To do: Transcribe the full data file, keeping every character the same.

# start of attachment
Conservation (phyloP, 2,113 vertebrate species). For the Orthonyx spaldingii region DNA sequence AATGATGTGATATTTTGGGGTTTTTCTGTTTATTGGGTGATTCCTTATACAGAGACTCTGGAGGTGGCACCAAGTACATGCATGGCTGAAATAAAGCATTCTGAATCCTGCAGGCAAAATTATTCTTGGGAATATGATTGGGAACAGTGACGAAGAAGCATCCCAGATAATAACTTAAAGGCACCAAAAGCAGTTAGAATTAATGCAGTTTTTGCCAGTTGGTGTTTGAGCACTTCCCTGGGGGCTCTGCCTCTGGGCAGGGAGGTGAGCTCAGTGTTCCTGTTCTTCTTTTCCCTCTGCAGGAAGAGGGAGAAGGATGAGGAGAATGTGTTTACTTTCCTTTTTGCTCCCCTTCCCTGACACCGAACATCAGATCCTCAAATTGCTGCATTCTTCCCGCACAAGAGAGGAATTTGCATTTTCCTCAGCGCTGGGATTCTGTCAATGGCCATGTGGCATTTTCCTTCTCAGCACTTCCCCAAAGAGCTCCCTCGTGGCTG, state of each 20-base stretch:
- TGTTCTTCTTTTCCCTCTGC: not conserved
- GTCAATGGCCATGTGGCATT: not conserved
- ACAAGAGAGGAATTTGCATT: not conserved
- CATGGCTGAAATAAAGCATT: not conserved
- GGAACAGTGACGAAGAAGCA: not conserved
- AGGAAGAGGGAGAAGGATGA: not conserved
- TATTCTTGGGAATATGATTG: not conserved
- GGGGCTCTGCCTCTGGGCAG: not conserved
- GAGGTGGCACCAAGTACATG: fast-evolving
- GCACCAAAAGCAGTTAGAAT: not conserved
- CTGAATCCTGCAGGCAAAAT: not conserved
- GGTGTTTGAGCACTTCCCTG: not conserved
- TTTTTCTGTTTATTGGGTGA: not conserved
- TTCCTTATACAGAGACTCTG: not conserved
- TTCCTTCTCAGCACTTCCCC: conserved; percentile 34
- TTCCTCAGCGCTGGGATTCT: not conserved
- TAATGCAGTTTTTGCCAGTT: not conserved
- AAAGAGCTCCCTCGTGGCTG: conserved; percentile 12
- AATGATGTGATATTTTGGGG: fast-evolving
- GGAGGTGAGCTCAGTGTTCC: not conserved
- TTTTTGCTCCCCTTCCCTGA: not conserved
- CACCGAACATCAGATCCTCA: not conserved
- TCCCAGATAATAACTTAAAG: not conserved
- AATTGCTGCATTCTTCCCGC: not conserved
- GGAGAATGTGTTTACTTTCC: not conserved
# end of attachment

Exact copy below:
Conservation (phyloP, 2,113 vertebrate species). For the Orthonyx spaldingii region DNA sequence AATGATGTGATATTTTGGGGTTTTTCTGTTTATTGGGTGATTCCTTATACAGAGACTCTGGAGGTGGCACCAAGTACATGCATGGCTGAAATAAAGCATTCTGAATCCTGCAGGCAAAATTATTCTTGGGAATATGATTGGGAACAGTGACGAAGAAGCATCCCAGATAATAACTTAAAGGCACCAAAAGCAGTTAGAATTAATGCAGTTTTTGCCAGTTGGTGTTTGAGCACTTCCCTGGGGGCTCTGCCTCTGGGCAGGGAGGTGAGCTCAGTGTTCCTGTTCTTCTTTTCCCTCTGCAGGAAGAGGGAGAAGGATGAGGAGAATGTGTTTACTTTCCTTTTTGCTCCCCTTCCCTGACACCGAACATCAGATCCTCAAATTGCTGCATTCTTCCCGCACAAGAGAGGAATTTGCATTTTCCTCAGCGCTGGGATTCTGTCAATGGCCATGTGGCATTTTCCTTCTCAGCACTTCCCCAAAGAGCTCCCTCGTGGCTG, state of each 20-base stretch:
- TGTTCTTCTTTTCCCTCTGC: not conserved
- GTCAATGGCCATGTGGCATT: not conserved
- ACAAGAGAGGAATTTGCATT: not conserved
- CATGGCTGAAATAAAGCATT: not conserved
- GGAACAGTGACGAAGAAGCA: not conserved
- AGGAAGAGGGAGAAGGATGA: not conserved
- TATTCTTGGGAATATGATTG: not conserved
- GGGGCTCTGCCTCTGGGCAG: not conserved
- GAGGTGGCACCAAGTACATG: fast-evolving
- GCACCAAAAGCAGTTAGAAT: not conserved
- CTGAATCCTGCAGGCAAAAT: not conserved
- GGTGTTTGAGCACTTCCCTG: not conserved
- TTTTTCTGTTTATTGGGTGA: not conserved
- TTCCTTATACAGAGACTCTG: not conserved
- TTCCTTCTCAGCACTTCCCC: conserved; percentile 34
- TTCCTCAGCGCTGGGATTCT: not conserved
- TAATGCAGTTTTTGCCAGTT: not conserved
- AAAGAGCTCCCTCGTGGCTG: conserved; percentile 12
- AATGATGTGATATTTTGGGG: fast-evolving
- GGAGGTGAGCTCAGTGTTCC: not conserved
- TTTTTGCTCCCCTTCCCTGA: not conserved
- CACCGAACATCAGATCCTCA: not conserved
- TCCCAGATAATAACTTAAAG: not conserved
- AATTGCTGCATTCTTCCCGC: not conserved
- GGAGAATGTGTTTACTTTCC: not conserved